Precepts to use in everyday life

1. Think for yourself, 2. Be yourself, 3. Speak up, 4. Feel free to agree and disagree, 5. Be honest with yourself and others, 6. Be open-minded, 7. Avoid being judgmental and 8. Question everything - even your own thinking.

TOK Essay Titles November 2018

Friday, August 16, 2013

ToK Prescribed Essay Titles (November 2013): Question 5

“…Our knowledge is only a collection of scraps and fragments that we put together into a pleasing design, and often the discovery of one new fragment would cause us to alter utterly the whole design.” (Maurice Bishop)” To what extent is this true in History and one other Area of Knowledge?

Following on from the last post, imagine you’re a historian living a thousand years in the future and that you came across this remarkably well preserved written document:
Don't start me talking
I could talk all night
My mind goes sleepwalking
While I'm putting the world to right
Called careers information
Have you got yourself an occupation

Oliver's army is here to stay
Oliver's army are on their way
And I would rather be anywhere else
But here today

There was a checkpoint charlie
He didn't crack a smile
But it's no laughing party
When you've been on the murder mile
Only takes one itchy trigger
One more widow, one less white nigger


Hong Kong is up for grabs
London is full of arabs
We could be in Palestine
Overrun by a chinese line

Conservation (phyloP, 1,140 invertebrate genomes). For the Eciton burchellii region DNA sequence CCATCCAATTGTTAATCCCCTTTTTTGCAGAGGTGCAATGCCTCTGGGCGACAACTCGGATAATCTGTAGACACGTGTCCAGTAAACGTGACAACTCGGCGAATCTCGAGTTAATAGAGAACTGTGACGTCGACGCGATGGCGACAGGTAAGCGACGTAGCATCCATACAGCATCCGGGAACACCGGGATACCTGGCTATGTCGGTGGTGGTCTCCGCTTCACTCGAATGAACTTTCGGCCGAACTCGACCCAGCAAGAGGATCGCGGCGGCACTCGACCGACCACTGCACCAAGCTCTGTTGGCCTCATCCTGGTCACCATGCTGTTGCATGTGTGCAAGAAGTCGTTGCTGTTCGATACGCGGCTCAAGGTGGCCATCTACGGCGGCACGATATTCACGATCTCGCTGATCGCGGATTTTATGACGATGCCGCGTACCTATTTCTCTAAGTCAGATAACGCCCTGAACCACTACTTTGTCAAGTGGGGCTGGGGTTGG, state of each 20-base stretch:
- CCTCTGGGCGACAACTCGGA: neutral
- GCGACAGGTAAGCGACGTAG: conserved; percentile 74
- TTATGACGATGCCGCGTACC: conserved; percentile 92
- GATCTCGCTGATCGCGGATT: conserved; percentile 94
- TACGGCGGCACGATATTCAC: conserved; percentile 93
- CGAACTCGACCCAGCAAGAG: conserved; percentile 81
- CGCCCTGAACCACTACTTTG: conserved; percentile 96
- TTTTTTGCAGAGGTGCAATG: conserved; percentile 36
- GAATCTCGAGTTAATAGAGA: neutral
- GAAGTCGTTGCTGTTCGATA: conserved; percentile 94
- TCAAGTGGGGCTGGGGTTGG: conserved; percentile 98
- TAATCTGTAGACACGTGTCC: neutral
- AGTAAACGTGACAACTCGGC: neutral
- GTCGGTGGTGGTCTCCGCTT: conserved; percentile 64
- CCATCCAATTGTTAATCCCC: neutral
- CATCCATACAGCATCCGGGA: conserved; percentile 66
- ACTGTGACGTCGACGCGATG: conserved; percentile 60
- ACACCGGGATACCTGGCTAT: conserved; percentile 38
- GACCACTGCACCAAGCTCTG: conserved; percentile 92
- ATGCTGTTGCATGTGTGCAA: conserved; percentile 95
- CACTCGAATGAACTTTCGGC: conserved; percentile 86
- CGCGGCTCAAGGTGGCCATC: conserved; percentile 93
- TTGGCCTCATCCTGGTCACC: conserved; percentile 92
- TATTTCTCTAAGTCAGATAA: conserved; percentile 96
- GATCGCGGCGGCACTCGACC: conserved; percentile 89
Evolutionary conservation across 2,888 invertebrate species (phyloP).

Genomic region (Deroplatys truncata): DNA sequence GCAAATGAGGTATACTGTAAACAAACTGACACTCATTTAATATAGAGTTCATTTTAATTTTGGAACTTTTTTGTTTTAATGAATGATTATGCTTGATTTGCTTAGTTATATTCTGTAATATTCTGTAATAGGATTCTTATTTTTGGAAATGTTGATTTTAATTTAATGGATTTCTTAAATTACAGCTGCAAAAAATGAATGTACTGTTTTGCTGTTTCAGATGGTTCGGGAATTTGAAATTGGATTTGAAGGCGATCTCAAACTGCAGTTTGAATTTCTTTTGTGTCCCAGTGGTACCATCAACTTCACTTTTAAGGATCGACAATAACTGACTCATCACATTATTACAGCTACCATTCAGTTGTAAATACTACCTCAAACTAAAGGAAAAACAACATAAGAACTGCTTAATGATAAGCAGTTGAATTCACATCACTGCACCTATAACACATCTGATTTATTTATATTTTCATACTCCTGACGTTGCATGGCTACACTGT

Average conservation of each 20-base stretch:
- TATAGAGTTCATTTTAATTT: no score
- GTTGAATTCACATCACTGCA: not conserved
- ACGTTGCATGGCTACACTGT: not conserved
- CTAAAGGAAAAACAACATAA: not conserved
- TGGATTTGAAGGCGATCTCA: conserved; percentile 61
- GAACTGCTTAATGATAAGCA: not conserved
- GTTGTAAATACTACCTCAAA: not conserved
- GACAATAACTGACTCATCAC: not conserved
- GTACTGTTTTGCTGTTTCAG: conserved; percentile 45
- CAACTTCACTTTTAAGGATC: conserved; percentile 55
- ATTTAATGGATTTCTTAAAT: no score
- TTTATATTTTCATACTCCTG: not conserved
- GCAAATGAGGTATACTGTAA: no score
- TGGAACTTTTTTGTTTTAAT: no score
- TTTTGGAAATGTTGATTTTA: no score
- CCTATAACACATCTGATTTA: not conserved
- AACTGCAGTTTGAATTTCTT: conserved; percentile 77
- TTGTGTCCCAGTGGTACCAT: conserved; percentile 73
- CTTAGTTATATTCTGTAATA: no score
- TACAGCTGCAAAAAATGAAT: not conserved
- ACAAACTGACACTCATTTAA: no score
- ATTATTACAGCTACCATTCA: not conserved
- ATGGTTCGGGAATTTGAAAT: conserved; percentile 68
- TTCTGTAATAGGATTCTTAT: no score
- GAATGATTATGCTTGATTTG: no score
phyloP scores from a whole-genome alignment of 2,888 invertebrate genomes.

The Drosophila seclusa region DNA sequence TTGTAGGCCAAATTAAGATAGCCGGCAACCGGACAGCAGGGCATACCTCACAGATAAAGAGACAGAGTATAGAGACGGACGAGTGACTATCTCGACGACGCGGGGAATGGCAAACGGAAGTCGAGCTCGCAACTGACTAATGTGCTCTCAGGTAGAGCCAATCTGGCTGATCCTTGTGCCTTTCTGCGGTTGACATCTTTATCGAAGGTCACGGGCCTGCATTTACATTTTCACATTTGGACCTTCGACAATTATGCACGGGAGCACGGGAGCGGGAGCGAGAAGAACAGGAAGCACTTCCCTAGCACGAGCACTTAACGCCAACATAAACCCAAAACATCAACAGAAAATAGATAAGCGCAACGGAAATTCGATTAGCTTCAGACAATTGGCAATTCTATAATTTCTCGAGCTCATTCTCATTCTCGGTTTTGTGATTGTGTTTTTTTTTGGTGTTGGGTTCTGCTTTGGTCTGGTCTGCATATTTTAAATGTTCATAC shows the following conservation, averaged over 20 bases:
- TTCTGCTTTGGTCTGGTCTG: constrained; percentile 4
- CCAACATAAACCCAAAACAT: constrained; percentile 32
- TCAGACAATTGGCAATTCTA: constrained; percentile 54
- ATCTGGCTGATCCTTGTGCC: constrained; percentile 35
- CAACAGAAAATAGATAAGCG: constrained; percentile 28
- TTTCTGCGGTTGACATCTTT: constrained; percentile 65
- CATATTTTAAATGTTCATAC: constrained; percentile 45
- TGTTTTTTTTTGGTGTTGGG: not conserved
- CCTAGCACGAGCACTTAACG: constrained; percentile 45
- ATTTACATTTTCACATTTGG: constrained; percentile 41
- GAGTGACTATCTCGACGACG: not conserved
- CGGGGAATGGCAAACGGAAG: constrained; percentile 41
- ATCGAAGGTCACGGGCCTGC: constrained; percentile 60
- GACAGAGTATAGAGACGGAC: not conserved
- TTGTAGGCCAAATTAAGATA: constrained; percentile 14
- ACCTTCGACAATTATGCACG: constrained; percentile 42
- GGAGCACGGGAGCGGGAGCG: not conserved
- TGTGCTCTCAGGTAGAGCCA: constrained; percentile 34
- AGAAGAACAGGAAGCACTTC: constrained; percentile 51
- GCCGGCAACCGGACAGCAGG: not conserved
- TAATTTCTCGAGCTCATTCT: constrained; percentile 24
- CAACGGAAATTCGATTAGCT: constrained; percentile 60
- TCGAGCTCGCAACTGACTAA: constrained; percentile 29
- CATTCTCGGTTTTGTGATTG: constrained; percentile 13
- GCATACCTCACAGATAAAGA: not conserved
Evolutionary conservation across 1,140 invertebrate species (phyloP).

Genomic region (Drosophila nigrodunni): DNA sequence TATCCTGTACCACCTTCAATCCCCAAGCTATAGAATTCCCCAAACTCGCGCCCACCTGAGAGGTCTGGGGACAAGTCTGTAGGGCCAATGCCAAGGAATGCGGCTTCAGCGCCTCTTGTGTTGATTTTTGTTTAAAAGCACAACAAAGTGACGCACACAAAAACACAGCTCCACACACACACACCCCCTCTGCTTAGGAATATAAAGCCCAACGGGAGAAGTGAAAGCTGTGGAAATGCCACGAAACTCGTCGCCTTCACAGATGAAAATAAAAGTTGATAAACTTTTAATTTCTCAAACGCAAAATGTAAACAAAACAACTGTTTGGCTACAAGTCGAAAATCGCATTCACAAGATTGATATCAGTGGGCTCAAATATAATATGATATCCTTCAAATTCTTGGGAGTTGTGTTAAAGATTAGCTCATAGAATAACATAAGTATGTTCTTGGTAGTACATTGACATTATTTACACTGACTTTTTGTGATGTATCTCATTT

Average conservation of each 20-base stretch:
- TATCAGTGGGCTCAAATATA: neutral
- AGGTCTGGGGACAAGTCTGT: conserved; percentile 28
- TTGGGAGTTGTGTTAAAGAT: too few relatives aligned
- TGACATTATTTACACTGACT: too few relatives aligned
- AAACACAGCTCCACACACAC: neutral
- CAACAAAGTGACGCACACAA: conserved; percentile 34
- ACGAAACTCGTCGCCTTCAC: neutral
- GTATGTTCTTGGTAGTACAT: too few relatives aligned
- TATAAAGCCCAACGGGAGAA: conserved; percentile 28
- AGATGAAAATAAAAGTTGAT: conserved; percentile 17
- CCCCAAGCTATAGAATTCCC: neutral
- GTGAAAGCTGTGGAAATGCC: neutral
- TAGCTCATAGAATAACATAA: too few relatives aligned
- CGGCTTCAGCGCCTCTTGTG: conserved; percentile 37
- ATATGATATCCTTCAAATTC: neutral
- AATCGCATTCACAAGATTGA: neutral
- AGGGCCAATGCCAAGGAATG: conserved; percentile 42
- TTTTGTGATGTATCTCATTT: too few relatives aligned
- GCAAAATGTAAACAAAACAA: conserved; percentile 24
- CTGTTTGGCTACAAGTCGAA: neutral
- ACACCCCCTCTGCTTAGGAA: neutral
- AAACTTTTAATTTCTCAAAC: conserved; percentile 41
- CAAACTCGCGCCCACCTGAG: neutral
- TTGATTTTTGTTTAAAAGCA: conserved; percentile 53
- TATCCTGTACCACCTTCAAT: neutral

With the boys from the mersey and the thames and the tyne
But there's no danger
It's a professional career
Though it could be arranged
With just a word in Mr. Churchill's ear
If you're out of luck you're out of work
We could send you to johannesburg


And I would rather be anywhere else
But here today
And I would rather be anywhere else
But here today

If very little or no knowledge existed of that distant world, then you would have to piece together what knowledge you can from the ‘scraps and fragments’ which you possess – this document being one of those scraps.

However, can you see that the document in itself is built of ‘scraps and fragments’ which seemed important to the writer (look at the highlighted expressions)?  Presumably, at the time it was written, someone considered it to have a pleasing design – consider the rhyme and repetition implied by ‘CHORUS’, as well as the organisation of the words into four main blocks (excl. chorus).
What sort of questions need to be answered about the text?

How would you go about answering them?
Can you piece together some sort of meaning from the details you have?

Are the writer’s intentions an important consideration when reconstructing this meaning?
Of course, today you can easily google the key words and work out the meaning of the whole – you can even discover that the text is a song and when it was written and what inspired it.

Nevertheless, the key point about historical knowledge is that even then, the narrative of meaning you construct will always be open to further interpretation – a better, more refined narrative might come along at any point.  To this extent, any historical narrative is similar to a scientific theory that explains how the world works...
To read more about the recent political controversy regarding this song, see

No comments: